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Chili Diaries: Chapter 4, Sweet Tuna Chili

Posted Aug 24 2008 10:36pm

S ometimes it’s nice to use your creativity in trying to make use of left over ingredients in your fridge. I hate having leftovers so I try to make small portions of one thing, if you hadn’t noticed already. This is, of course, if I’m only cooking for myself (My lovely can eat 2-3 portions!) I usually utilize one ingredient to make a bunch of things with them which is why 90% of the time they’re fresh. A head of cabbage can serve me four different meals, if an eggplant is big enough, I can use it twice, and a butternut squash, usually two pounds, can last me three meals unless I want a large batch of squash fries..

Frozen vegetables, too, are a blessing. I always buy frozen peppers and onions because I use them consistently especially when it comes to making chili. In chili, peppers and onions are necessary allllllll the time and onions (I like onions..) are tossed here and there in numerous dishes. I always have broccoli and zucchini in the house; everything else is just whatever I crave at that time. I did, astonishingly, find a one pound bag of frozen artichoke hearts at Trader Joe’s the other day in addition to a humongous bag of tricolor diced peppers - beautiful! I can’t wait to cook up something’ with those babies. Another thing I found at Trader Joe’s was a roll of Organic Southern Grits, gluten free. Two words in that title immediately caught my eye: grits and gluten free. So, I bought it. I don’t know how and I can’t explain why, but, after breakfast yesterday, I was extremely ill. It didn’t specify processed in a ‘wheat’ facility nor did it state possible contamination or have anything else in its listed ingredients as ‘wheat’ related. My only conclusion is that I had a reaction to the lye but I can’t be certain. I posted this on the celiac forum to see what they may say.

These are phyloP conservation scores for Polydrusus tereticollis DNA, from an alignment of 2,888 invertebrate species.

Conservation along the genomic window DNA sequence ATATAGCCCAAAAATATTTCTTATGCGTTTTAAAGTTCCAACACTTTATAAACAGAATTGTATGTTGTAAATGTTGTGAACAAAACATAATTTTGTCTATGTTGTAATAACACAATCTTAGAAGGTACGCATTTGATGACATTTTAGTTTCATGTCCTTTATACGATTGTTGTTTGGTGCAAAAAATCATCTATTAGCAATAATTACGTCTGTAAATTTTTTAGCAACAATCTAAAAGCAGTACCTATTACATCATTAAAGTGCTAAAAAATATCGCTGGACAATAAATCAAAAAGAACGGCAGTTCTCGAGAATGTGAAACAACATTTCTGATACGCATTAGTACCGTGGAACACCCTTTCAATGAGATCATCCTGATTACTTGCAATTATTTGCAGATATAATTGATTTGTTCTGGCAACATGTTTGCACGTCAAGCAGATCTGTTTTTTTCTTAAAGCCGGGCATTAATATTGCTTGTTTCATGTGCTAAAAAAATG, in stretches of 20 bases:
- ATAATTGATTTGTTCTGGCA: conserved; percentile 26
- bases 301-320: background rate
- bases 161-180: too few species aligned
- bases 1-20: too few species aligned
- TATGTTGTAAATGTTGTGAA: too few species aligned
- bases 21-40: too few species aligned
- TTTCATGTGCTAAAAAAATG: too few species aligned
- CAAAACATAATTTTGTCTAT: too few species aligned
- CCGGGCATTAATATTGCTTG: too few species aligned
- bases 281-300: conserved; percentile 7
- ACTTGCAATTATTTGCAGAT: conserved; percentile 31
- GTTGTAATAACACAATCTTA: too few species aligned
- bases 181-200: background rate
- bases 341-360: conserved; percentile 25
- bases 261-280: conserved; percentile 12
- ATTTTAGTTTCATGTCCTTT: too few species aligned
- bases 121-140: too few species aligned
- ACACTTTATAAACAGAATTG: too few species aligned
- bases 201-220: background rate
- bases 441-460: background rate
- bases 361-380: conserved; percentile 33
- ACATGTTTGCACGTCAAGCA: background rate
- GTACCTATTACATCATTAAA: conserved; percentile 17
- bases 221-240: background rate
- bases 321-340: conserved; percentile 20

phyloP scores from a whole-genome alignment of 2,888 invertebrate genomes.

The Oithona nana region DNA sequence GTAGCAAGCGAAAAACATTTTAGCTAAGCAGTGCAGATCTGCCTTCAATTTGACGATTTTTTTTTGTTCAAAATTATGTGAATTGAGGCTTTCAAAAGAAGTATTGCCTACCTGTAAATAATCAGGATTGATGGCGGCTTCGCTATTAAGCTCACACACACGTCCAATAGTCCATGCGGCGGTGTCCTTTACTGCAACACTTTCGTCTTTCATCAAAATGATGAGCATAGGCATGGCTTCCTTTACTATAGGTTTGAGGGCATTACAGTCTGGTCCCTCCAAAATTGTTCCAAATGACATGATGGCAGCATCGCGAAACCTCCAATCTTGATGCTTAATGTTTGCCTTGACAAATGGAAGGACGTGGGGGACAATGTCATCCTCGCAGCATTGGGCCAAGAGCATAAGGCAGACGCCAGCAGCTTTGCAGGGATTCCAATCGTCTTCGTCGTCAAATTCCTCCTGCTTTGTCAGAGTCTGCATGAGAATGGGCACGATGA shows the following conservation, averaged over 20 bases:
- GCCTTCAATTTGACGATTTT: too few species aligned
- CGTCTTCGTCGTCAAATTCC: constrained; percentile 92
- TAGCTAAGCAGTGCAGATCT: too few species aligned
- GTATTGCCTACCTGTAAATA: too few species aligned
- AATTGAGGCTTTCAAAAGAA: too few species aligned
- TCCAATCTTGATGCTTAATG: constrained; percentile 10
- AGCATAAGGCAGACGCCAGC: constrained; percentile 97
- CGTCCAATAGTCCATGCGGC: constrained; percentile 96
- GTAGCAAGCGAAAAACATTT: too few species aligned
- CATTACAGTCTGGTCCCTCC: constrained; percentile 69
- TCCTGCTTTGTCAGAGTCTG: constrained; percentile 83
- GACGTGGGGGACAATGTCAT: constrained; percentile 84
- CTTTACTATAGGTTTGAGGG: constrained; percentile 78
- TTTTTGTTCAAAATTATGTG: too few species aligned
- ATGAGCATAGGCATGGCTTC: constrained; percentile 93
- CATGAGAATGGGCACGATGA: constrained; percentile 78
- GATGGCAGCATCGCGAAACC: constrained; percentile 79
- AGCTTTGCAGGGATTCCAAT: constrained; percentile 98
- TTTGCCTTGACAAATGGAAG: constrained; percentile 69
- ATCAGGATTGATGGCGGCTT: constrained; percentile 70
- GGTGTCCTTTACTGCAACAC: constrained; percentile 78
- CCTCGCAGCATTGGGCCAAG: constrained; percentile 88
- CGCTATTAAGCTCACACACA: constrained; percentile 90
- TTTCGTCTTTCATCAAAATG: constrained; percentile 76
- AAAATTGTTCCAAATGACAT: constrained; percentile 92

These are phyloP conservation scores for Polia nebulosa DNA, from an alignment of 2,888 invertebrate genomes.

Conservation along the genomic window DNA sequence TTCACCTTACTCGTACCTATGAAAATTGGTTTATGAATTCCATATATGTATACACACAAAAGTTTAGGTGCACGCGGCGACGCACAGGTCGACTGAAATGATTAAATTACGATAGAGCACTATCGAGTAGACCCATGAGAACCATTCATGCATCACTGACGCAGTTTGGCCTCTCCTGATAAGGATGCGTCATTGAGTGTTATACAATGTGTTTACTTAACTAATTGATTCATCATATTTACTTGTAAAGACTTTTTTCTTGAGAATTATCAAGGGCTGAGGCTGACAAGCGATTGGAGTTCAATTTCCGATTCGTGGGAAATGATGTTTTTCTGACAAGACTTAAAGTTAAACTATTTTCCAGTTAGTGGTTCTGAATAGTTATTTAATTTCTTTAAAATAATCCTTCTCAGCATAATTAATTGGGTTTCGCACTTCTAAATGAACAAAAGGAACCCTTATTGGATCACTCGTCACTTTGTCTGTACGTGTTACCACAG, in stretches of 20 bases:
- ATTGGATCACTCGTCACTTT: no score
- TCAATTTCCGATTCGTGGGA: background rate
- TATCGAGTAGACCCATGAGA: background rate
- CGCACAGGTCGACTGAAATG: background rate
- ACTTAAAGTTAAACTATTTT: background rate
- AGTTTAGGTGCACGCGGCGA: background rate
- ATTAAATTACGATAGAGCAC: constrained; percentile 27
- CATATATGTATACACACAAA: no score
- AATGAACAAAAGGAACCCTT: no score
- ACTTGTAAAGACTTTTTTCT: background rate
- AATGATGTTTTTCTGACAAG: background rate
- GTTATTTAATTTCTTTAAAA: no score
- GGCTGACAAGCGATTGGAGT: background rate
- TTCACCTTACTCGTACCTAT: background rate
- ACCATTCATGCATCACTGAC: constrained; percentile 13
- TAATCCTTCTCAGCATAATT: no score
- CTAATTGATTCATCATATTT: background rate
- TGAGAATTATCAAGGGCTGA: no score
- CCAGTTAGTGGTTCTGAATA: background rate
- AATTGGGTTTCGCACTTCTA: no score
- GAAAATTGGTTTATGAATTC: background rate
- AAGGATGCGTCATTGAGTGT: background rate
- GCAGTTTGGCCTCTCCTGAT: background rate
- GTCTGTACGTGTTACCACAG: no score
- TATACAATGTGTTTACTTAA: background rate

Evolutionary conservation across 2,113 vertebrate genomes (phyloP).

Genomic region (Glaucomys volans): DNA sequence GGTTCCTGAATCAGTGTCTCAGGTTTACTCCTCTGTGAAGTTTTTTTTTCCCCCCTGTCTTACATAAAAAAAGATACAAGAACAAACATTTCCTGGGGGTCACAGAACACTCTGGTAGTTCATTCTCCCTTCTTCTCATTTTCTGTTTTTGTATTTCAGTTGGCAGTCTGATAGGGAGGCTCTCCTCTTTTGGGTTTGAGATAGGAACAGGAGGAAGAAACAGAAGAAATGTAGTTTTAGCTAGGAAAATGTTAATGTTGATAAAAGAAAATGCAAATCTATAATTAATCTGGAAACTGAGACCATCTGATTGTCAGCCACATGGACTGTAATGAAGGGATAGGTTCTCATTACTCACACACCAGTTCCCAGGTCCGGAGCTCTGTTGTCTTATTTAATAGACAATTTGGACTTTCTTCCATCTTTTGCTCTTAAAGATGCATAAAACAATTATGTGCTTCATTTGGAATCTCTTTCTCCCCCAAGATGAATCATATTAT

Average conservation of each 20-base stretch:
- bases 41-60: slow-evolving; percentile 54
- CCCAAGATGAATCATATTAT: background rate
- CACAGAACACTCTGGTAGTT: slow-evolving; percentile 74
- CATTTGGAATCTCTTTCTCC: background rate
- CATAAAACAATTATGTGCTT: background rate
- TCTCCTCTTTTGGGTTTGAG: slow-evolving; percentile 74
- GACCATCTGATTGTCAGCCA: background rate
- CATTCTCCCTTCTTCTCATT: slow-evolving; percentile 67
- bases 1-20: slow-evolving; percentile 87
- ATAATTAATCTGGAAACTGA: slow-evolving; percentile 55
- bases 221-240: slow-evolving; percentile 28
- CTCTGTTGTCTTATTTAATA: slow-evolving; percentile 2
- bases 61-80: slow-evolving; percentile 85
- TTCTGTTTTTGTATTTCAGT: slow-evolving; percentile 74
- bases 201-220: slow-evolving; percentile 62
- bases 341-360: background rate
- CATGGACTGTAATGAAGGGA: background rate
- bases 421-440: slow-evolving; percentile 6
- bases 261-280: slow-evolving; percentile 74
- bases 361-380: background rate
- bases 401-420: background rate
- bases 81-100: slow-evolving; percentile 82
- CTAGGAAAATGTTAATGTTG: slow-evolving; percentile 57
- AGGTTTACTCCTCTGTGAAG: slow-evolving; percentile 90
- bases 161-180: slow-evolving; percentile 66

Back to the topic of using leftover ingredients, this was how this chili came to be. After I made it, I figured that it would have been more eye catching if the beans were cannelloni beans or some white bean to make a white chili with the light colored Albacore tuna. Still, I will not object to it’s deliciousness. It was hot yet sweet; quite pleasing to the palette. I snatch the spice mixture from a chili con carne recipe but I don’t think it should be considered a chili con carne. It wasn’t spicy so don’t fear the cayenne but then again I have a large tolerance for spice so use the spices according to your taste; this is why I don’t specify a spice measurement in a lot of my recipes unless I find it absolutely necessary.

Sweet Tuna Chili

½ pinto beans

½ diced tomatoes (Muir Glen Fire Roasted Tomatoes!)

¼ cup onions, chopped

¼ cup green bell peppers, chopped

½ 6 oz can of tuna

2 tsp minced garlic or garlic powder

1 ½ cups water (may or may not use all, depending on your consistency preference)

Chili powder

Cayenne pepper


Black pepper


2 tsp sugar

Liquid smoke

1-2 tsp hot sauce

In a sprayed non-stick cooking pan, sauté onions and peppers until mostly transparent with a little salt. Toss in minced garlic and sauté for a minute longer; then add the seasonings, tomatoes and some water.

Let that simmer for 2 to 3 minutes before adding the tuna and beans. On a medium simmer, cook covered for 15 minutes. Finally, add the hot sauce, sugar, liquid smoke, and adjust seasonings if necessary. Let that simmer for five more minutes.

It came out with a more stew-like consistency so serve this chili with a fat chunk of cornbread!

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